TAMU-CC students gather to paint their spirit animal

Photos+by+Jonathan+Garcia%2FIsland+Waves-+Freshman+Kayla+Vasquez+%28left%29+and+Freshman+Sebastian+Szpack+paint+their+own+alebrijes+while+Junior+Karla+Vasquez+is+fascinated+by+the+color+choices.

Photos by Jonathan Garcia/Island Waves- Freshman Kayla Vasquez (left) and Freshman Sebastian Szpack paint their own alebrijes while Junior Karla Vasquez is fascinated by the color choices.

Students showed off their artistic side by painting their own spirit animal in the University Center to celebrate Hispanic Heritage Month.

The Texas A&M University-Corpus Christi Islander Cultural Alliance hosted the “Alebrije con ICA” event on Tuesday, Oct. 2 in the University Center Rotunda, where students got to paint their own “alebrije,” or otherwise known as a spirit animal.

Over a dozen students gathered to choose to paint an owl, dragon, dog, turtle and even a shark using any colors of their choice. Graduate Assistant for Inclusion Education Isabella Ruggiero explained the significance of the alebrije.

Freshman Ricardo Lizardi Prieto paints his alebrije, which is an owl, in his color of choice at the Alebrije con ICA event in the University Center.

“Alebrijes are traditionally Mexican spirit animals according to traditional Mexican folklore,” said Ruggiero, “What an alebrije does is each person has their own spirit animal, they represent their personality but they’re also their guardian angel so they watch over the person all their life.”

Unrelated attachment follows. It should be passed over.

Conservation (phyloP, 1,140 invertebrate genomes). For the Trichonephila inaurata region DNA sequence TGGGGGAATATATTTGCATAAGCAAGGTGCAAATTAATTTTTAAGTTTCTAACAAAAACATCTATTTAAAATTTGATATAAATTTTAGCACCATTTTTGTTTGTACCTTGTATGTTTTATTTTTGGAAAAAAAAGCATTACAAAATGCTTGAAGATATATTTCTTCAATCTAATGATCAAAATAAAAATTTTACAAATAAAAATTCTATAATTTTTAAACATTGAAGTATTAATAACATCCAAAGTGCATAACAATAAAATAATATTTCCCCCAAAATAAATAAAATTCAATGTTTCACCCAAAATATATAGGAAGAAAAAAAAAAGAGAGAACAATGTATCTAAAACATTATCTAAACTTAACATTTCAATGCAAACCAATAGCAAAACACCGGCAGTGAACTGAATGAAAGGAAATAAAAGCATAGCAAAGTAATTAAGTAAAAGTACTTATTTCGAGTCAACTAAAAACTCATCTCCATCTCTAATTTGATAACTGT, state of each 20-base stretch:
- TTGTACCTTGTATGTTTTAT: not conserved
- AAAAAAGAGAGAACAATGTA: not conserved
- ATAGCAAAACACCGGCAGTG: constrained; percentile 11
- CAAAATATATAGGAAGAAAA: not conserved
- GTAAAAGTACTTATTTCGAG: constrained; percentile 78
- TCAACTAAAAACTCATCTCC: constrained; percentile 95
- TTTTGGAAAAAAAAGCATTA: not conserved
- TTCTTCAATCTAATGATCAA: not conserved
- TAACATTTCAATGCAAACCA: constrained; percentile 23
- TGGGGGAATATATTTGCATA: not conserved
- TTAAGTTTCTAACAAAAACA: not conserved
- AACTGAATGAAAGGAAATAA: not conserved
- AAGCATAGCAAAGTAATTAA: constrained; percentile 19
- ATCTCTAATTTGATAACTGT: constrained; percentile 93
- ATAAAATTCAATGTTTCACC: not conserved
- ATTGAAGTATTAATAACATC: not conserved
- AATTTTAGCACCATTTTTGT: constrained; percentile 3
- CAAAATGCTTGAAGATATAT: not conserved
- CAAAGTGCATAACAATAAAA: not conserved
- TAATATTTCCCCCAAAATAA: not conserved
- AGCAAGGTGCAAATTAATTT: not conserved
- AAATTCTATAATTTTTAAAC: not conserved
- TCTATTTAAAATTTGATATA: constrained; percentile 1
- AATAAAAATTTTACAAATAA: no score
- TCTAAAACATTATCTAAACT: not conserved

In explaining what an alebrije is, Ruggerio used the dog named Dante from Disney and Pixar’s “Coco” as an example as he turns into one in the film in which they are often seen as a traditional alebrije.

ICA aimed to make sure that students get their knowledge about Hispanic Heritage Month but also to make it fun for everyone in attendance by painting their own ceramic animals, balancing celebration and education creating something more than just learning.

Many students gather around the table choosing their own alebrije to paint, and pick out their own colors to create their masterpieces.

“We also want people to remember what they learned here on the island,” said Ruggerio, “By making an alebrije you can walk away and put something on your shelf that you will actually see and remind you of what you learned.”

Junior Jayne-Marie Linguist painted a shark as her alebrije at the event in her bright and colorful way. Although she leans more towards dolphins, Linguist managed to discover something about the idea of a shark being her alebrije.

“I feel like they’re independent, and I try to be as independent as possible,” stated Linguist, “They’re also pretty firm, and I try to be firm in what I believe in and what I do, and I don’t back down from things.”

Linguist expressed interest in attending again if the ICA puts on the event for next year as she would love to have a chance to paint a dolphin alebrije. Of the many students in attendance and the many people pouring their creativity out is what makes Ruggerio more than pleased by the result of the event.

“My favorite part about alebrije is seeing what animal people choose, and how they decorate it because I think it really represents their personality,” said Ruggerio. Ruggerio also added that they hope to have more of a variety of alebrijes next year with either a lion or a frog.